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many that they pair in the wild state, but it is probable that one male will serve for several females in ranches.

The rapidly rising prices of fisher pelts make the possibility of rearing this valuable fur-bearer the more interesting. A first-class skin can now (1912) be sold for $75 or even $100.


(Lutra Canadensis)

The otter is very easily tamed and may even be given the run of the premises without deserting its owner. The natural method of ranching described for mink, where a whole pond is enclosed and kept stocked with fish, would certainly succeed with otter, especially if arrangements were made to care for the female and the young.

About the time the young are expected, the mother could be caught in a box-trap with a meshed-wire bottom and examined. If she is found to be about to give birth to young, she could be placed in a pen similar to that used for mink, and the young reared successfully. The quiet disposition of the otter and skunk will allow of such treatment. No otter ranches were examined, but the docility and good health of those kept in zoological gardens make it quite evident that it will be `easy to rear them when we only know how'.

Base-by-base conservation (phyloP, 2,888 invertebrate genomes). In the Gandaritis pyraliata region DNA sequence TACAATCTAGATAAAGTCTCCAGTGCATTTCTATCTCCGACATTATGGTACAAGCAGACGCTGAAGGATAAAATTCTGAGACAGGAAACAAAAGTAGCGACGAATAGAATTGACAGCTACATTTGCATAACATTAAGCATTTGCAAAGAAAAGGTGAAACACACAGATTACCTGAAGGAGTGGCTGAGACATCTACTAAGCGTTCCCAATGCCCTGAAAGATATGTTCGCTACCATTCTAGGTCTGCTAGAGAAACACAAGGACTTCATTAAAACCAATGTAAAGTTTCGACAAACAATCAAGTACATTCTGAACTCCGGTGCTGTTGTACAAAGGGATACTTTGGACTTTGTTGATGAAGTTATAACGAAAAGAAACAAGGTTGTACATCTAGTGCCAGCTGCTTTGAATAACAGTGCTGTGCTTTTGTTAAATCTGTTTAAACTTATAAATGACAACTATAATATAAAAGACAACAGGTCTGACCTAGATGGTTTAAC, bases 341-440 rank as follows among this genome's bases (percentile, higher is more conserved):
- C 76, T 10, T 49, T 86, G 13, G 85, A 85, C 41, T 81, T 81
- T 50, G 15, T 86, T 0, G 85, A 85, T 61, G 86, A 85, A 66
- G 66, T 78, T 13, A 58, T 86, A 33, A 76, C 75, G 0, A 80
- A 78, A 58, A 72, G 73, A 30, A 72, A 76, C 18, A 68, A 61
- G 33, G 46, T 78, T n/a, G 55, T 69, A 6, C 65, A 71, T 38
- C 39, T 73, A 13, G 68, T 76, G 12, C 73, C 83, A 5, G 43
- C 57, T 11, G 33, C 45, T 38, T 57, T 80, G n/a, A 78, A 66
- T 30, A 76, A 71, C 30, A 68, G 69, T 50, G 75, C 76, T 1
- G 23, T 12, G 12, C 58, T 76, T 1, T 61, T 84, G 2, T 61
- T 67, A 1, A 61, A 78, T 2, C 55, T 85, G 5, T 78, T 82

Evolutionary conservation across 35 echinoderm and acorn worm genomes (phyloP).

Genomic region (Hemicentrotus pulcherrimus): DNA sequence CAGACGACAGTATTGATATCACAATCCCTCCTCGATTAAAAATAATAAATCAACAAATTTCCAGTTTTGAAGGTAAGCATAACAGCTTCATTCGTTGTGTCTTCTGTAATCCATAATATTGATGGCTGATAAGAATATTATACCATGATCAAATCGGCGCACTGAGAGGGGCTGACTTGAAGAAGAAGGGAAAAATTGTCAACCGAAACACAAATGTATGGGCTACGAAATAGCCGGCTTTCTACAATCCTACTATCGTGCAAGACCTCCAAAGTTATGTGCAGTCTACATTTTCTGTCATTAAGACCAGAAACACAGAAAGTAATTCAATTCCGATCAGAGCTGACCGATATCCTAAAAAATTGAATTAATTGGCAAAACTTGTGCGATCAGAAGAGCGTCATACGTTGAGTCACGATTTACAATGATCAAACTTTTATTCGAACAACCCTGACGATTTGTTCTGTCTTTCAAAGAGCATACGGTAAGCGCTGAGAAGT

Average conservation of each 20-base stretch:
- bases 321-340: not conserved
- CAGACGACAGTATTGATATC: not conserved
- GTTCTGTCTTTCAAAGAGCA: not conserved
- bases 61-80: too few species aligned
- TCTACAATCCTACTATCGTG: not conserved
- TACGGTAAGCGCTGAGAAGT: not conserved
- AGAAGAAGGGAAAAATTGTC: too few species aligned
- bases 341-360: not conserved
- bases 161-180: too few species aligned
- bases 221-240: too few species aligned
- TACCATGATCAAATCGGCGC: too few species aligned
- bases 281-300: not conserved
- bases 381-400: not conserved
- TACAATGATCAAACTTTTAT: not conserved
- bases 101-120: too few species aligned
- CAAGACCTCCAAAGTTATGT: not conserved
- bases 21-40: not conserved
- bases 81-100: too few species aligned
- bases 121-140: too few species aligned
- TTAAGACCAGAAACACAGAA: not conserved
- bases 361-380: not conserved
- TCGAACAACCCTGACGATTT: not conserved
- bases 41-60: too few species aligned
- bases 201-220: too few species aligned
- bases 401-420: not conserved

Though the otter is found almost everywhere, the Canadian otter is most valuable. Prime skins now (1912) bring up to $30 or even $40. The Fur Trade Review for January, 1913, quotes No. 1 otter from Nova Scotia and Labrador, if of dark colour, at $20 to $25.

A large, easily available supply of fish is necessary for success with these animals if profits are to be made at the above-mentioned prices. As there is undoubtedly a strong demand for live animals for parks and for foundation stock for ranches, the breeding of otter can probably be prosecuted with profit.

The following article on the otter, by Vernon Bailey, was published in the report of the American Breeders' Association, Vol. 5:


"Next to silver and blue foxes, otters seem to promise the best results in fur-farming. They combine coats of real and permanent value with habits easily controlled and well adapted to domestication. They have cheerful dispositions, are playful, affectionate, and intelligent, and though in their wild state great wanderers, they are contented and thrive when confined in every limited quarters. Under ordinary conditions they do not breed in captivity, but it is believed that this

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